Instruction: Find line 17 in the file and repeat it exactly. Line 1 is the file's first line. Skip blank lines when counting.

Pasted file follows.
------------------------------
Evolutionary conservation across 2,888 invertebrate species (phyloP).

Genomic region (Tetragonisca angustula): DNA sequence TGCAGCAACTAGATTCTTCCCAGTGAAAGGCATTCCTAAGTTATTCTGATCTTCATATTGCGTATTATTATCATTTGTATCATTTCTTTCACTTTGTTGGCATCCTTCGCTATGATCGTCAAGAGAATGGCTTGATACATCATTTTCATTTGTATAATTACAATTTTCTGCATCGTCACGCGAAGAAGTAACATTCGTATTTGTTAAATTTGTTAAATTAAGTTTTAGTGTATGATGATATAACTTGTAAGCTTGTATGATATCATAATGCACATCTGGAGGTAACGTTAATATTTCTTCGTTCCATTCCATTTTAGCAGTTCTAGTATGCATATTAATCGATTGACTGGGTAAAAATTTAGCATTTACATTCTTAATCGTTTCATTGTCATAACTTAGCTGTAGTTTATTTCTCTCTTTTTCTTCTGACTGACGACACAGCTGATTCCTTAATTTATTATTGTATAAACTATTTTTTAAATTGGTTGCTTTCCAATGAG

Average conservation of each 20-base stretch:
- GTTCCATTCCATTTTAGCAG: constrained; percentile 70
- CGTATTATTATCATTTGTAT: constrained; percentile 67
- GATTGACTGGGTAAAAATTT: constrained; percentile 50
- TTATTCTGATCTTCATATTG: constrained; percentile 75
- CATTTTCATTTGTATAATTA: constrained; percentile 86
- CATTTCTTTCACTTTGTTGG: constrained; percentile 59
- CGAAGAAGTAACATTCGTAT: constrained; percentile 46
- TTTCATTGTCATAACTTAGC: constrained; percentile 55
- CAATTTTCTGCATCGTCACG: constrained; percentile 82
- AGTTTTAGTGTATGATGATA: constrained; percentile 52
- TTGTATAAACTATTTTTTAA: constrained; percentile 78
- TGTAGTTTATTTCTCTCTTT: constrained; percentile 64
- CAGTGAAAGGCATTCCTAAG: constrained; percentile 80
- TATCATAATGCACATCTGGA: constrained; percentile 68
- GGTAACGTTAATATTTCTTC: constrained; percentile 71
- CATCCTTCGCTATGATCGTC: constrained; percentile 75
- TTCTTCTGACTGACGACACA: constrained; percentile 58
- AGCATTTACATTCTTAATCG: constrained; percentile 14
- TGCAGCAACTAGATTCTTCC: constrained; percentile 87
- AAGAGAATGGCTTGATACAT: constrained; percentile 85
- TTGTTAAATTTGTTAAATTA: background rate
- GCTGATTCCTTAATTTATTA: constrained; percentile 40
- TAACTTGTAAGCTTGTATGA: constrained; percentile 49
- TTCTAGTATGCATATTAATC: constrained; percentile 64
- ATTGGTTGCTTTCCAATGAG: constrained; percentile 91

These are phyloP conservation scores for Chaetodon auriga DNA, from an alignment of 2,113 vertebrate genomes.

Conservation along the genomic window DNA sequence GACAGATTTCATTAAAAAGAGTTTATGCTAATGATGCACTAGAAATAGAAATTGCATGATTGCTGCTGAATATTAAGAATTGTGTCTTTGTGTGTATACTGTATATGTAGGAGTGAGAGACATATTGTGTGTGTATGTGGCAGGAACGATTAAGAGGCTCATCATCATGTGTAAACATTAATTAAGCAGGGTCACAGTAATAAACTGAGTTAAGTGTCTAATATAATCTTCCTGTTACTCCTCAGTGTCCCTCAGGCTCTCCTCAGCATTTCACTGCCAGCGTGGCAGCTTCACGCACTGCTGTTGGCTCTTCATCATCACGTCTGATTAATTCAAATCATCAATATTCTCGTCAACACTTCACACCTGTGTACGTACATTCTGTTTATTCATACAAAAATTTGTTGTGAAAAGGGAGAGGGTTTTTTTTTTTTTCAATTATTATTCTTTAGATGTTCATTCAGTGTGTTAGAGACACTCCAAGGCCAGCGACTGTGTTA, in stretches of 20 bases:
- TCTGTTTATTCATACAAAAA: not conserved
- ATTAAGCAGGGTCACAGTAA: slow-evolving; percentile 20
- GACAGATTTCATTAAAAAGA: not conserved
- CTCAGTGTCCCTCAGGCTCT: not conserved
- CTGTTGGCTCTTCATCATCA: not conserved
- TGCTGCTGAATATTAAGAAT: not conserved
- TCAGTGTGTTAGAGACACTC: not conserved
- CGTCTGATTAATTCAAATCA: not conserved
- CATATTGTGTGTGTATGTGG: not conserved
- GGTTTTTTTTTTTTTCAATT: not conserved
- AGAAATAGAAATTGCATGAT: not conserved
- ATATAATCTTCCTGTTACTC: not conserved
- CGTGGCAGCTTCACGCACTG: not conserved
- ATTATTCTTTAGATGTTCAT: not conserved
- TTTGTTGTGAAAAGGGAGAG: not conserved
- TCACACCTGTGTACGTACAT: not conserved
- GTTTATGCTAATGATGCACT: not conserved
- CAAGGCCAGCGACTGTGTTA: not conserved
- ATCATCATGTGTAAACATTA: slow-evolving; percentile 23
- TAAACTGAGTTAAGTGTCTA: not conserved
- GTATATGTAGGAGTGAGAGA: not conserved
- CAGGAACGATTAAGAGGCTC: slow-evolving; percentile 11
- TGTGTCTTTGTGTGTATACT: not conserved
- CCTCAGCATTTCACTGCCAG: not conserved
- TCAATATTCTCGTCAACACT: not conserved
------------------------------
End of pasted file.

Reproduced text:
- TATCATAATGCACATCTGGA: constrained; percentile 68